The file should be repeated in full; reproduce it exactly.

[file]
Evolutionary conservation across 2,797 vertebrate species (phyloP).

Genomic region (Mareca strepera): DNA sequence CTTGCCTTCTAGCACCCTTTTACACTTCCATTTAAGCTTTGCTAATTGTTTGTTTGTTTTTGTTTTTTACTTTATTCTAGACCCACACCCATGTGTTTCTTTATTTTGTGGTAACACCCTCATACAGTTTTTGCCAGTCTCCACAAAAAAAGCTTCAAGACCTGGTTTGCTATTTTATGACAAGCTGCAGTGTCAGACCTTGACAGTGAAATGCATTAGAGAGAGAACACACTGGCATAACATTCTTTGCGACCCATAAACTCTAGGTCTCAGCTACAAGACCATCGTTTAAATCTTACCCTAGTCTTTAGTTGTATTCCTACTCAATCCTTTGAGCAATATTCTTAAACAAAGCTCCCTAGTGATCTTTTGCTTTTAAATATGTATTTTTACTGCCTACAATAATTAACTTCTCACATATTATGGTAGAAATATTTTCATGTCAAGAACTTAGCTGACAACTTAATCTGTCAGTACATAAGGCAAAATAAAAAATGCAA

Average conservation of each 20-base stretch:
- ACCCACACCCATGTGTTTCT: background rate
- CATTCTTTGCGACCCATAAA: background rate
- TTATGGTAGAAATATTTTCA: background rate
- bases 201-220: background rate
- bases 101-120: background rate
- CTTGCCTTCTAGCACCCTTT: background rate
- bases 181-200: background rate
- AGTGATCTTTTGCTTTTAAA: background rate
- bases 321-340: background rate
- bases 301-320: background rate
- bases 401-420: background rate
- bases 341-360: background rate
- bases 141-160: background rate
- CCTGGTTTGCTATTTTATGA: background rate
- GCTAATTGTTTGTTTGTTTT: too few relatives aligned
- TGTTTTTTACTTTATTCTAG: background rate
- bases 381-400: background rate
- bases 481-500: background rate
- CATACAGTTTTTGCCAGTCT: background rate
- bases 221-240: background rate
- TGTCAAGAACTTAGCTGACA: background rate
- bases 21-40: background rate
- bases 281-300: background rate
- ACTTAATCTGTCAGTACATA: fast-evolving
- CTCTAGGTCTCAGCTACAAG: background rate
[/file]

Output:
Evolutionary conservation across 2,797 vertebrate species (phyloP).

Genomic region (Mareca strepera): DNA sequence CTTGCCTTCTAGCACCCTTTTACACTTCCATTTAAGCTTTGCTAATTGTTTGTTTGTTTTTGTTTTTTACTTTATTCTAGACCCACACCCATGTGTTTCTTTATTTTGTGGTAACACCCTCATACAGTTTTTGCCAGTCTCCACAAAAAAAGCTTCAAGACCTGGTTTGCTATTTTATGACAAGCTGCAGTGTCAGACCTTGACAGTGAAATGCATTAGAGAGAGAACACACTGGCATAACATTCTTTGCGACCCATAAACTCTAGGTCTCAGCTACAAGACCATCGTTTAAATCTTACCCTAGTCTTTAGTTGTATTCCTACTCAATCCTTTGAGCAATATTCTTAAACAAAGCTCCCTAGTGATCTTTTGCTTTTAAATATGTATTTTTACTGCCTACAATAATTAACTTCTCACATATTATGGTAGAAATATTTTCATGTCAAGAACTTAGCTGACAACTTAATCTGTCAGTACATAAGGCAAAATAAAAAATGCAA

Average conservation of each 20-base stretch:
- ACCCACACCCATGTGTTTCT: background rate
- CATTCTTTGCGACCCATAAA: background rate
- TTATGGTAGAAATATTTTCA: background rate
- bases 201-220: background rate
- bases 101-120: background rate
- CTTGCCTTCTAGCACCCTTT: background rate
- bases 181-200: background rate
- AGTGATCTTTTGCTTTTAAA: background rate
- bases 321-340: background rate
- bases 301-320: background rate
- bases 401-420: background rate
- bases 341-360: background rate
- bases 141-160: background rate
- CCTGGTTTGCTATTTTATGA: background rate
- GCTAATTGTTTGTTTGTTTT: too few relatives aligned
- TGTTTTTTACTTTATTCTAG: background rate
- bases 381-400: background rate
- bases 481-500: background rate
- CATACAGTTTTTGCCAGTCT: background rate
- bases 221-240: background rate
- TGTCAAGAACTTAGCTGACA: background rate
- bases 21-40: background rate
- bases 281-300: background rate
- ACTTAATCTGTCAGTACATA: fast-evolving
- CTCTAGGTCTCAGCTACAAG: background rate